87qLpC.md.pngso my advice for using lang-8 to improve your Japanese is to use lang-8 for it is. You can write something and gauge how correct or natural your Japanese is. Don’t try to memorize the corrections or add the corrections to anki. Why does anyone think that sounds like a good plan? It is a site where people correct your Japanese… depending on the individual’s level it could be anywhere from fixing minor mistakes to making something unintelligible into something intelligible. PLEASE do not waste YOUR TIME and other people’s time writing unintelligible giberish or bs shit like watashi ha honyara desu. nihongo wobenkyou siteimasu. anime ga suki desu. If you write about something boring and generic no one will want to read it. IF no one ends up correcting your entry you really can’t blame them. IF you can’t understand anything don’t bother outputting. You’re just better off inputting if you’re those people writing unintelligible entries. Once you can output decently, find something you want to write about passionately and write about it. I submit entries to lang-8 sporadically but when I do it’s usually about a topic that I want to write about. It’s nice to see my old lang-8 entries and to see how good or bad my Japanese is. Sometimes I’m surprised I used a certain word or some obscure grammar thing I was into at the time due to the influence of JIN or something else.
What I attribute to my improved writing at lang-8 is a lot of input and output (talking to myself, writing) NOT trying to memorize lang-8 corrections by heart or word for word. input a lot, output a lot

87qMf5.md.jpgANOTHER tip is DO NOT USE THE DICTINOARY TO LOOK UP WORDS while you write. one reason is lang-8 is kind of a record of how much you grew so if you go out of your way to look up all these fancy words that you didn’t know then and you don’t know now to make your entry seem better than what your actual skills are it kinda defeats the purpose. plus it’s really obvious when people do that or use the thesaurus for thier native language. don’t have the motivation to show0off or whatever because you’re wasting time that could be put towards input. it’s a just poor use of your time.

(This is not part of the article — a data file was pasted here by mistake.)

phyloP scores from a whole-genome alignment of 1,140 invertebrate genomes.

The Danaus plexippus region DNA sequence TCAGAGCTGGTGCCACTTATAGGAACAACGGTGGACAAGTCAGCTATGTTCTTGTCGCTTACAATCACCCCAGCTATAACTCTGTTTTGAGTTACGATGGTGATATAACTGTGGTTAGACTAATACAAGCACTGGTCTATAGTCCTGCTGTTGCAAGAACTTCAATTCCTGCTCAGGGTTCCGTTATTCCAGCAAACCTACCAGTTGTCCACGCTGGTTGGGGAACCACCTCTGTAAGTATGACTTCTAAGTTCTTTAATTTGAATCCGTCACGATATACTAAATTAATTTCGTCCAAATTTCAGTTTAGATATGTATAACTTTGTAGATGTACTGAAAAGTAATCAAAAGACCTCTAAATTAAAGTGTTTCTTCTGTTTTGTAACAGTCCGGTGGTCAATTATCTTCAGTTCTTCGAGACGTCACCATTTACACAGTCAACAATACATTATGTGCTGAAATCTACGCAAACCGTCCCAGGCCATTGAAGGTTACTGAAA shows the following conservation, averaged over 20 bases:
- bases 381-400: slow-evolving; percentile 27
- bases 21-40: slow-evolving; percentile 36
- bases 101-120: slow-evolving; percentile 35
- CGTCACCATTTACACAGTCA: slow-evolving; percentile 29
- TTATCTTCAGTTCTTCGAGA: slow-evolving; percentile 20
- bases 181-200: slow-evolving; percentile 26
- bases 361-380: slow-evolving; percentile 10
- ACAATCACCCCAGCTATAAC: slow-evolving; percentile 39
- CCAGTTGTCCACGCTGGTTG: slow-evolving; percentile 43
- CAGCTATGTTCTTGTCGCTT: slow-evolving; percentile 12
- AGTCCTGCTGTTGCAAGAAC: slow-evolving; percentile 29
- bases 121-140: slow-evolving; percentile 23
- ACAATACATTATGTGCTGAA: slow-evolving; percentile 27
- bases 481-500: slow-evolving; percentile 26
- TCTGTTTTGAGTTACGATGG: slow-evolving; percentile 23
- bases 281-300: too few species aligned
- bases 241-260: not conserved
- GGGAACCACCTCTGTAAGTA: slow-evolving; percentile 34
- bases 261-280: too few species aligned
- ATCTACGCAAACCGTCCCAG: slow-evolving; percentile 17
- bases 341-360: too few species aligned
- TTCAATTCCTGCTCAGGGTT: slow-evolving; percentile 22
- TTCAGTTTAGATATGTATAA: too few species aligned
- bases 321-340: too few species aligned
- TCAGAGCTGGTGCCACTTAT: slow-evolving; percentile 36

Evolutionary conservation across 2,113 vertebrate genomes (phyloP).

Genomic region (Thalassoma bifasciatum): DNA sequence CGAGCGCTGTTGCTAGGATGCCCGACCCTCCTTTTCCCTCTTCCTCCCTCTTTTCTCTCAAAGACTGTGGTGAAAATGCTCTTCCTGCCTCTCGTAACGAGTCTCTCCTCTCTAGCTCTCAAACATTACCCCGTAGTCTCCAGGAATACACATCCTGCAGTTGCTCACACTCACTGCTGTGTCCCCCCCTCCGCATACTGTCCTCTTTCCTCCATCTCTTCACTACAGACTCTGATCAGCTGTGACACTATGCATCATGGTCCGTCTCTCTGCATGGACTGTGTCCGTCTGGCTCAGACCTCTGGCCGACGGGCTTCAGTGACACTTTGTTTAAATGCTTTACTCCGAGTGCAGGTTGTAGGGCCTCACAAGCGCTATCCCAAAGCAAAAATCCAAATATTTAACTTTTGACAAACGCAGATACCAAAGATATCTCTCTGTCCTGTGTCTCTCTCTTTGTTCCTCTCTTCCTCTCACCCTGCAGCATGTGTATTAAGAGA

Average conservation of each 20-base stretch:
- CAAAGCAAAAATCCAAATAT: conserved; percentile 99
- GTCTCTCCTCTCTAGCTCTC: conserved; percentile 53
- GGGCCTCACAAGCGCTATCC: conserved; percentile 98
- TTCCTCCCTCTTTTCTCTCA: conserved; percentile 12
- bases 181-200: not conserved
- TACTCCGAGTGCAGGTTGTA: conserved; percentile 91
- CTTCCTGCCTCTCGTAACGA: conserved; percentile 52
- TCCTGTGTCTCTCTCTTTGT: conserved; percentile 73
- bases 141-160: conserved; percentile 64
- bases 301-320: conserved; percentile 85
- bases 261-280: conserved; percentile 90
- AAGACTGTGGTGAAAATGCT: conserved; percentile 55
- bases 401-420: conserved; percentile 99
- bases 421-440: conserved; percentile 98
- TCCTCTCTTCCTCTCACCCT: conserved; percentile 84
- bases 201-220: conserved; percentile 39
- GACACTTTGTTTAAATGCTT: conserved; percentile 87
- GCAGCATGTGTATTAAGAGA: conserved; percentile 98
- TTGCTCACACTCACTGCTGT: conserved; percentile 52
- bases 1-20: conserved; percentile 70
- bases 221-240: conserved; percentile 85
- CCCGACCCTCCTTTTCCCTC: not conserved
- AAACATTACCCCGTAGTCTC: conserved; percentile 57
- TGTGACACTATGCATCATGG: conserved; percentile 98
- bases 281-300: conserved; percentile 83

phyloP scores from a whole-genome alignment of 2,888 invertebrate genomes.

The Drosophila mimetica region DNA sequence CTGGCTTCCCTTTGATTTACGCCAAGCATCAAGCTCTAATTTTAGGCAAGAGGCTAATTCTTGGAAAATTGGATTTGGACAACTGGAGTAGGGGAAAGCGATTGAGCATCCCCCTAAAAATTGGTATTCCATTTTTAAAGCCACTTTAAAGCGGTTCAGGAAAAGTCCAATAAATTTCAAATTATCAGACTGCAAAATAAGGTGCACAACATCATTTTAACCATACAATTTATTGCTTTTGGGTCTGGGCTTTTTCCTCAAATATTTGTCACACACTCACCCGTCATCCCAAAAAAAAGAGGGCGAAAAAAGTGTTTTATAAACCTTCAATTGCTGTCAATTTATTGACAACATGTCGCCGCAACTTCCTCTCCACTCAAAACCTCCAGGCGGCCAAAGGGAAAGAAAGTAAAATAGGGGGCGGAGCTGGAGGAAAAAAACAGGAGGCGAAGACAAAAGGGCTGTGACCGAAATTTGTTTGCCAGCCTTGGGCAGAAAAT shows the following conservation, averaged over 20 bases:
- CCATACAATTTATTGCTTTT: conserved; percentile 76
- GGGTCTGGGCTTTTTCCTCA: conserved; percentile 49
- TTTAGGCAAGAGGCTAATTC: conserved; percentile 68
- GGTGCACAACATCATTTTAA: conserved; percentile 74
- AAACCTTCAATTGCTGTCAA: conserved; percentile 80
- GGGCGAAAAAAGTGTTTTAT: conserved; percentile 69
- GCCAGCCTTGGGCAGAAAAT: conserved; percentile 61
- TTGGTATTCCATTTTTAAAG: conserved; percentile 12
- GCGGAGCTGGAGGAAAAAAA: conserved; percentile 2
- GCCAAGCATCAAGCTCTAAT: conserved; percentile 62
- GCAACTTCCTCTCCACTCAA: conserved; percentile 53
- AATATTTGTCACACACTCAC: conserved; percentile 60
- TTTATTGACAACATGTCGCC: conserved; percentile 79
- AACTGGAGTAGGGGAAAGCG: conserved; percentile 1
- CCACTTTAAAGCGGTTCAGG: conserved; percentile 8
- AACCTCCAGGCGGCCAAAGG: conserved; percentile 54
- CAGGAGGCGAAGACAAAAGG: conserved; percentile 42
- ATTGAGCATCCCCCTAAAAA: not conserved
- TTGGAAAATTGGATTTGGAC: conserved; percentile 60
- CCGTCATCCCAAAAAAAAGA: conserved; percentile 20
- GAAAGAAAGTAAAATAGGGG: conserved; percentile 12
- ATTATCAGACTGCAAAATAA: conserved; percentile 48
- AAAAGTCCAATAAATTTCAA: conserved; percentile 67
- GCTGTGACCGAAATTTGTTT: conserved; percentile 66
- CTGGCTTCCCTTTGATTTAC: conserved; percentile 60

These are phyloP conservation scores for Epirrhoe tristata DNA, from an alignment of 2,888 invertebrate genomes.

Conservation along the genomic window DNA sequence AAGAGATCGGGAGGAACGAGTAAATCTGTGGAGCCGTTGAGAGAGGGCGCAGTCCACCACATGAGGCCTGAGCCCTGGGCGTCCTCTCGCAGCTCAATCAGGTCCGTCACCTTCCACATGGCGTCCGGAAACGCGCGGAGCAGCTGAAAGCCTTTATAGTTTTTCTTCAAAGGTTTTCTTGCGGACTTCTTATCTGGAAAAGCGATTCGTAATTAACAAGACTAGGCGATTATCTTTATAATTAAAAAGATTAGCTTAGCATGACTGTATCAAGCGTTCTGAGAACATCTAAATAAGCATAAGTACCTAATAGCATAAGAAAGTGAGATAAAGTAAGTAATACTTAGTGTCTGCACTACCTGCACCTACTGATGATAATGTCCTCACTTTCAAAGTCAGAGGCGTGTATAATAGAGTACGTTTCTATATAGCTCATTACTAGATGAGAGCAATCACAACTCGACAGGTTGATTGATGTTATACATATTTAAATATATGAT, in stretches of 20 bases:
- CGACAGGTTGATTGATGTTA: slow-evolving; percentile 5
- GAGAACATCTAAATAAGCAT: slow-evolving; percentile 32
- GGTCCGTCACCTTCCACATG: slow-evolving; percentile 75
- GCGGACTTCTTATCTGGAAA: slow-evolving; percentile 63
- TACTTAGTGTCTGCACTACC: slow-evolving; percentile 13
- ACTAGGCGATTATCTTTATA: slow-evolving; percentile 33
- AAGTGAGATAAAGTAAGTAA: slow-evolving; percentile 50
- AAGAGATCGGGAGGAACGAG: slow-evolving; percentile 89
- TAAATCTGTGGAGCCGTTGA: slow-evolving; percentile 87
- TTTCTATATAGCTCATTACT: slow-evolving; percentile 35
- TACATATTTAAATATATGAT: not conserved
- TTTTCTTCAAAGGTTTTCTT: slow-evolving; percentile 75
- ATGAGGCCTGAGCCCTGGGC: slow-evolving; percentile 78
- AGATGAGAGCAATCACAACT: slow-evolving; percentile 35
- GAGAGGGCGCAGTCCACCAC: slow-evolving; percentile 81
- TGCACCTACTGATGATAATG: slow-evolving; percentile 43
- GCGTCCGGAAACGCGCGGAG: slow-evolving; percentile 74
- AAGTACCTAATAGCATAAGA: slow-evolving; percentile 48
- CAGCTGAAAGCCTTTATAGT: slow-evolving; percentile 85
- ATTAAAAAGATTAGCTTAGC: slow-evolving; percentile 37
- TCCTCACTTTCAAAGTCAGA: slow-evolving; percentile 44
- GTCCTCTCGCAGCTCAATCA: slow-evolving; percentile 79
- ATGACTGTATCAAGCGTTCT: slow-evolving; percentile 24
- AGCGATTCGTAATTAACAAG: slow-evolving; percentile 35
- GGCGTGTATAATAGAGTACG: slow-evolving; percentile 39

I can understand looking up a word or two to write in your lang-8 (if a word is really 87qo0z.md.jpgnecessary or if it’s on the tip of your tongue) but do not waste your time looking up countless words because you wont’ remember them. also i consider  5 years olds to be fluent in whatever language they speak natively because they’ve spent 5 unadulterated years with their language so even if their vocab isn’t huge they know how to use what they know really well like grammar or gion and manipulate the language with ease. you should be practicing what you know and try to maximize the possibilities. it’s not just about the number of words you know.

I loved what steve kaufman wrote in his latest blog entry. It’s kinda related to what I wrote about the futility in trying to consciously memorize corrections.
http://blog.thelinguist.com/learning-languages-is-a-subconscious-process

Also here is shokotan talking about someone that she likes a lot!

The first time I saw this I loled at Jackie’s delayed reaction. now that i think about it, shokotan should’ve paused more for the translator~ as you can see she has no trouble going on and on when it comes to complimenting someone she likes a lot.

Vocabulary lists

VOCABULARY LISTS
Vocab lists seem so tempting because it seems so efficient sorta like premade like anki decks. Of premade decks I’ve only used the heisig one successfully which I had to modify heavily to suit my needs. It’s tempting to go math crazy and do the 20 words a day x 356 days in a year = 7120 words or some other variation but I’ve learned the hard way the futility in doing that with my experience of misusing anki while learning Japanese.

I’m just posting about this topic because I just happened to come across these blogs that are an amazing fit for me to generate the anki cards in MCD format. These bloggers are sharing what they looked up on their blogs and they’re Japanese people learning Korean so this material is quite alluring to me.

http://uprive1.rssing.com/chan-2640801/all_p15.html
http://yokorea.blog.fc2.com/blog-entry-62.html
http://erirang.blogspot.com/

****
6000 intermediate
https://www.evernote.com/shard/s167/sh/5d3a9f85-afd6-4466-82e5-9286d5e8d985/33a6ba3bb7d7c7ff42187680cb77f8c0

6000 advanced
https://www.evernote.com/shard/s167/sh/5b206c6c-9772-4199-9d2a-7f58d816549e/11a60d02ccedd27630da31b7d8a8dc9d